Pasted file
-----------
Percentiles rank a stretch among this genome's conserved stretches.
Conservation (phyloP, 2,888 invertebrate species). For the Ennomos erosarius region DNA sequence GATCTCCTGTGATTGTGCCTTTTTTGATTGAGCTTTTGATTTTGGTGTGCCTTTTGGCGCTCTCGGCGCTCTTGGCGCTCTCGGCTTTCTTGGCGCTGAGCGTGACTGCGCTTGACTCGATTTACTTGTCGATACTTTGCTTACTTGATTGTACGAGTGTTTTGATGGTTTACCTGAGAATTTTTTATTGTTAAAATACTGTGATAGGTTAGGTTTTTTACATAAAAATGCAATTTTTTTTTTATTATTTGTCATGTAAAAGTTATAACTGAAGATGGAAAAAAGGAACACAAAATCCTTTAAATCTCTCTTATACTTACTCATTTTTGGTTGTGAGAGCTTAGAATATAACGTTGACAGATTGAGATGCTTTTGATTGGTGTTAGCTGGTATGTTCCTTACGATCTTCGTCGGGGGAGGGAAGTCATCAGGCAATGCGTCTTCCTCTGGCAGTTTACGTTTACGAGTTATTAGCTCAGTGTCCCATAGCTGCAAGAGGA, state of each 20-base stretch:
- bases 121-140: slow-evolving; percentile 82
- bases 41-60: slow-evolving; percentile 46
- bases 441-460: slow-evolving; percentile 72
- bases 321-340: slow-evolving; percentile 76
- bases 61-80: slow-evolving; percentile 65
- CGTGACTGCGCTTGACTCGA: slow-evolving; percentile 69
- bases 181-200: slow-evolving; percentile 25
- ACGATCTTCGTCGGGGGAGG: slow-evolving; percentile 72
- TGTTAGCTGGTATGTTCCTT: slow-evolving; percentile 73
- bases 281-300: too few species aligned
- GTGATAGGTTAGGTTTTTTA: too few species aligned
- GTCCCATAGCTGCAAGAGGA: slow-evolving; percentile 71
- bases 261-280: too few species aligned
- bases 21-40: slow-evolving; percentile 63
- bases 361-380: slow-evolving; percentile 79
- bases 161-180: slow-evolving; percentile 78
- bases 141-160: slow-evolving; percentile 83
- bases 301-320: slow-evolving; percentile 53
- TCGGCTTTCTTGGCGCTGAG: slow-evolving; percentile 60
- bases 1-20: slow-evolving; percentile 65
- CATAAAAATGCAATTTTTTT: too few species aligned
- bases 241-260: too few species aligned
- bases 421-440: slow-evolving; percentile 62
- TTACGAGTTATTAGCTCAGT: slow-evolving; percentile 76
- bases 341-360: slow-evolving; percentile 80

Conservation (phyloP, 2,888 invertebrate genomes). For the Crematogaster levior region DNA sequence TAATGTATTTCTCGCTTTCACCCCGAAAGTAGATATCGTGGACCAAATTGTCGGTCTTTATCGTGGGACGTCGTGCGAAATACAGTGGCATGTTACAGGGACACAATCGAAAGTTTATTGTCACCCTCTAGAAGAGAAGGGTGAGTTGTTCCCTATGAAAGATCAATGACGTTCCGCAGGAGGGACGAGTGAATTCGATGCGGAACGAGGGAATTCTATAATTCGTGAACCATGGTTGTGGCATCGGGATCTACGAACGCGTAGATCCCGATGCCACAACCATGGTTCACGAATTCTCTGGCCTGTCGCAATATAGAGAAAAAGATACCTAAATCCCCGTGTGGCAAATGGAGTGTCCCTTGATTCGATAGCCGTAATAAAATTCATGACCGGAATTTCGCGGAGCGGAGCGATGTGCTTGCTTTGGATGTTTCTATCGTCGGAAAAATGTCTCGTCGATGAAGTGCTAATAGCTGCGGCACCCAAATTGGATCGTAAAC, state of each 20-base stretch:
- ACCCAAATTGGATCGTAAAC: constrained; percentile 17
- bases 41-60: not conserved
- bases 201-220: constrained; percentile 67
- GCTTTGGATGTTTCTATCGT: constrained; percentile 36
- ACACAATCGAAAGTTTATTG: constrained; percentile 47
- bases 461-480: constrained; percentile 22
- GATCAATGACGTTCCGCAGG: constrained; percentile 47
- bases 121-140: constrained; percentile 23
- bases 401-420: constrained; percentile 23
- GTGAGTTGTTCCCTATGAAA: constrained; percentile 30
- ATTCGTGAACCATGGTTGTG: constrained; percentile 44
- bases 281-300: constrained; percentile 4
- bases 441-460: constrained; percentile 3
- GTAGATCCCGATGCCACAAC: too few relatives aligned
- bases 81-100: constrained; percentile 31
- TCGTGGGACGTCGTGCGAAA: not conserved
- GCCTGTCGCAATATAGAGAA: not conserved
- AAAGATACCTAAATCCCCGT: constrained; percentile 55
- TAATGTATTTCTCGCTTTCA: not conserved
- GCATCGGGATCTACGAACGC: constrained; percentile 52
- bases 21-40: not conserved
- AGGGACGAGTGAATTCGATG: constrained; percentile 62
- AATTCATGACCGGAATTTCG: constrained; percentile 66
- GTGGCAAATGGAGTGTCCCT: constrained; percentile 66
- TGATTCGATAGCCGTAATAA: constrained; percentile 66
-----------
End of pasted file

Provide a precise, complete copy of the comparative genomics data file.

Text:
Percentiles rank a stretch among this genome's conserved stretches.
Conservation (phyloP, 2,888 invertebrate species). For the Ennomos erosarius region DNA sequence GATCTCCTGTGATTGTGCCTTTTTTGATTGAGCTTTTGATTTTGGTGTGCCTTTTGGCGCTCTCGGCGCTCTTGGCGCTCTCGGCTTTCTTGGCGCTGAGCGTGACTGCGCTTGACTCGATTTACTTGTCGATACTTTGCTTACTTGATTGTACGAGTGTTTTGATGGTTTACCTGAGAATTTTTTATTGTTAAAATACTGTGATAGGTTAGGTTTTTTACATAAAAATGCAATTTTTTTTTTATTATTTGTCATGTAAAAGTTATAACTGAAGATGGAAAAAAGGAACACAAAATCCTTTAAATCTCTCTTATACTTACTCATTTTTGGTTGTGAGAGCTTAGAATATAACGTTGACAGATTGAGATGCTTTTGATTGGTGTTAGCTGGTATGTTCCTTACGATCTTCGTCGGGGGAGGGAAGTCATCAGGCAATGCGTCTTCCTCTGGCAGTTTACGTTTACGAGTTATTAGCTCAGTGTCCCATAGCTGCAAGAGGA, state of each 20-base stretch:
- bases 121-140: slow-evolving; percentile 82
- bases 41-60: slow-evolving; percentile 46
- bases 441-460: slow-evolving; percentile 72
- bases 321-340: slow-evolving; percentile 76
- bases 61-80: slow-evolving; percentile 65
- CGTGACTGCGCTTGACTCGA: slow-evolving; percentile 69
- bases 181-200: slow-evolving; percentile 25
- ACGATCTTCGTCGGGGGAGG: slow-evolving; percentile 72
- TGTTAGCTGGTATGTTCCTT: slow-evolving; percentile 73
- bases 281-300: too few species aligned
- GTGATAGGTTAGGTTTTTTA: too few species aligned
- GTCCCATAGCTGCAAGAGGA: slow-evolving; percentile 71
- bases 261-280: too few species aligned
- bases 21-40: slow-evolving; percentile 63
- bases 361-380: slow-evolving; percentile 79
- bases 161-180: slow-evolving; percentile 78
- bases 141-160: slow-evolving; percentile 83
- bases 301-320: slow-evolving; percentile 53
- TCGGCTTTCTTGGCGCTGAG: slow-evolving; percentile 60
- bases 1-20: slow-evolving; percentile 65
- CATAAAAATGCAATTTTTTT: too few species aligned
- bases 241-260: too few species aligned
- bases 421-440: slow-evolving; percentile 62
- TTACGAGTTATTAGCTCAGT: slow-evolving; percentile 76
- bases 341-360: slow-evolving; percentile 80

Conservation (phyloP, 2,888 invertebrate genomes). For the Crematogaster levior region DNA sequence TAATGTATTTCTCGCTTTCACCCCGAAAGTAGATATCGTGGACCAAATTGTCGGTCTTTATCGTGGGACGTCGTGCGAAATACAGTGGCATGTTACAGGGACACAATCGAAAGTTTATTGTCACCCTCTAGAAGAGAAGGGTGAGTTGTTCCCTATGAAAGATCAATGACGTTCCGCAGGAGGGACGAGTGAATTCGATGCGGAACGAGGGAATTCTATAATTCGTGAACCATGGTTGTGGCATCGGGATCTACGAACGCGTAGATCCCGATGCCACAACCATGGTTCACGAATTCTCTGGCCTGTCGCAATATAGAGAAAAAGATACCTAAATCCCCGTGTGGCAAATGGAGTGTCCCTTGATTCGATAGCCGTAATAAAATTCATGACCGGAATTTCGCGGAGCGGAGCGATGTGCTTGCTTTGGATGTTTCTATCGTCGGAAAAATGTCTCGTCGATGAAGTGCTAATAGCTGCGGCACCCAAATTGGATCGTAAAC, state of each 20-base stretch:
- ACCCAAATTGGATCGTAAAC: constrained; percentile 17
- bases 41-60: not conserved
- bases 201-220: constrained; percentile 67
- GCTTTGGATGTTTCTATCGT: constrained; percentile 36
- ACACAATCGAAAGTTTATTG: constrained; percentile 47
- bases 461-480: constrained; percentile 22
- GATCAATGACGTTCCGCAGG: constrained; percentile 47
- bases 121-140: constrained; percentile 23
- bases 401-420: constrained; percentile 23
- GTGAGTTGTTCCCTATGAAA: constrained; percentile 30
- ATTCGTGAACCATGGTTGTG: constrained; percentile 44
- bases 281-300: constrained; percentile 4
- bases 441-460: constrained; percentile 3
- GTAGATCCCGATGCCACAAC: too few relatives aligned
- bases 81-100: constrained; percentile 31
- TCGTGGGACGTCGTGCGAAA: not conserved
- GCCTGTCGCAATATAGAGAA: not conserved
- AAAGATACCTAAATCCCCGT: constrained; percentile 55
- TAATGTATTTCTCGCTTTCA: not conserved
- GCATCGGGATCTACGAACGC: constrained; percentile 52
- bases 21-40: not conserved
- AGGGACGAGTGAATTCGATG: constrained; percentile 62
- AATTCATGACCGGAATTTCG: constrained; percentile 66
- GTGGCAAATGGAGTGTCCCT: constrained; percentile 66
- TGATTCGATAGCCGTAATAA: constrained; percentile 66